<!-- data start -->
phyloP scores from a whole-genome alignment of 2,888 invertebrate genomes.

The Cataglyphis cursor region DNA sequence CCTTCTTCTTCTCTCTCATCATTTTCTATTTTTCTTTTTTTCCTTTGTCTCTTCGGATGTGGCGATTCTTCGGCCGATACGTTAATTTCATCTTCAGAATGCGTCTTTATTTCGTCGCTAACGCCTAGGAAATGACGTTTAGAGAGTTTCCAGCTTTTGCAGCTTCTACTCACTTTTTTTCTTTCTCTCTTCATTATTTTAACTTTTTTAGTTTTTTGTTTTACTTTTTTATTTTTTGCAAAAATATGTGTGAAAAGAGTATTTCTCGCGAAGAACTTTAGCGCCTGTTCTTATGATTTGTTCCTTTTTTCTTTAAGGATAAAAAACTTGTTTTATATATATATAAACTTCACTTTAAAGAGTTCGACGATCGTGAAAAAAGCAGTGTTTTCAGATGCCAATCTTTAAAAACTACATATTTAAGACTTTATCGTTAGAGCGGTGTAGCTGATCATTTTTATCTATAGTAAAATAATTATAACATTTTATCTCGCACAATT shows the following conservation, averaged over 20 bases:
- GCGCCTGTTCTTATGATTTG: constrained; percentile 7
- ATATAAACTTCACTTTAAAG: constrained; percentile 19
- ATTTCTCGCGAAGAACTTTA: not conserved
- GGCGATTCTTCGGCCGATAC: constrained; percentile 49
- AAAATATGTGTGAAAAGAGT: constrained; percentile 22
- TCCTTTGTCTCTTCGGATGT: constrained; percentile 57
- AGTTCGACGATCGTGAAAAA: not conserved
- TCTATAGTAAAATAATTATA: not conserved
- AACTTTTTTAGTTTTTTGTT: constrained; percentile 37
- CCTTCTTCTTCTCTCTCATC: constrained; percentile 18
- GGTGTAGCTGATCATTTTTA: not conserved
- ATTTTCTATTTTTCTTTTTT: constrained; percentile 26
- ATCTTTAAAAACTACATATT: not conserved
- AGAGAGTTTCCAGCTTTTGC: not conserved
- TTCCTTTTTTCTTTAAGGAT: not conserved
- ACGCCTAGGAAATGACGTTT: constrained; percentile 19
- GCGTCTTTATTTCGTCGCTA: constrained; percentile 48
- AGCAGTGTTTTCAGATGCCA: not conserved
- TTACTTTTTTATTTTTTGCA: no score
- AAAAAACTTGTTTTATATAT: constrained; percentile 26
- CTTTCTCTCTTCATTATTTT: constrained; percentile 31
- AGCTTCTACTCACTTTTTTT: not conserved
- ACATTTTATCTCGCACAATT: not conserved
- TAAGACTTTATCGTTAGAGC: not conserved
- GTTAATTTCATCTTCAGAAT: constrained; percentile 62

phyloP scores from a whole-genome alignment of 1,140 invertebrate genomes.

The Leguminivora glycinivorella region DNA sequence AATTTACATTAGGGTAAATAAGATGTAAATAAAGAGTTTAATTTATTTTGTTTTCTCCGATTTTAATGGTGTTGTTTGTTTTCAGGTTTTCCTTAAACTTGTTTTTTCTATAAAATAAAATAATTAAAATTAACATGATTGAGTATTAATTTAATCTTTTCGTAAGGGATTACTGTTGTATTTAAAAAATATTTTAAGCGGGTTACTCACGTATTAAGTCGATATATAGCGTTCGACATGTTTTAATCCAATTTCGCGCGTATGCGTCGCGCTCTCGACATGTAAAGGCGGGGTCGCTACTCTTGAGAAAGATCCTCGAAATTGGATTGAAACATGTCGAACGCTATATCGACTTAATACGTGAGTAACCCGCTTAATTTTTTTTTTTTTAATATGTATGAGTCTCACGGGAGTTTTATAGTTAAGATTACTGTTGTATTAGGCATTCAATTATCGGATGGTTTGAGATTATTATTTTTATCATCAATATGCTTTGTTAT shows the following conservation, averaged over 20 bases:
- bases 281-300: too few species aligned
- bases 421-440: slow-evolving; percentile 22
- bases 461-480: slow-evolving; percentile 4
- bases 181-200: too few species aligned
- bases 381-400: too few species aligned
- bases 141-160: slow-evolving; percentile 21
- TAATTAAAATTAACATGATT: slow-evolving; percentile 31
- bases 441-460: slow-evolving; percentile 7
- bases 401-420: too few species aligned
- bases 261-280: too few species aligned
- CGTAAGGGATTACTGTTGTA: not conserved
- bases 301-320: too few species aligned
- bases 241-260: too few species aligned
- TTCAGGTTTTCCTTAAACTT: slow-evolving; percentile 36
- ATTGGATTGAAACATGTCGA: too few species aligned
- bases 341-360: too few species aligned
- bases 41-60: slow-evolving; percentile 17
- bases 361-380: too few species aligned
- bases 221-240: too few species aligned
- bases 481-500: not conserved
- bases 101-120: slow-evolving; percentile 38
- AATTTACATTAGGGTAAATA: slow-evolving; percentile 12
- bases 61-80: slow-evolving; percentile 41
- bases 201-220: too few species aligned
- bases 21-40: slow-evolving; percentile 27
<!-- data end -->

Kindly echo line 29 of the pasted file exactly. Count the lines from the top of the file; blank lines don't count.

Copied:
The Leguminivora glycinivorella region DNA sequence AATTTACATTAGGGTAAATAAGATGTAAATAAAGAGTTTAATTTATTTTGTTTTCTCCGATTTTAATGGTGTTGTTTGTTTTCAGGTTTTCCTTAAACTTGTTTTTTCTATAAAATAAAATAATTAAAATTAACATGATTGAGTATTAATTTAATCTTTTCGTAAGGGATTACTGTTGTATTTAAAAAATATTTTAAGCGGGTTACTCACGTATTAAGTCGATATATAGCGTTCGACATGTTTTAATCCAATTTCGCGCGTATGCGTCGCGCTCTCGACATGTAAAGGCGGGGTCGCTACTCTTGAGAAAGATCCTCGAAATTGGATTGAAACATGTCGAACGCTATATCGACTTAATACGTGAGTAACCCGCTTAATTTTTTTTTTTTTAATATGTATGAGTCTCACGGGAGTTTTATAGTTAAGATTACTGTTGTATTAGGCATTCAATTATCGGATGGTTTGAGATTATTATTTTTATCATCAATATGCTTTGTTAT shows the following conservation, averaged over 20 bases: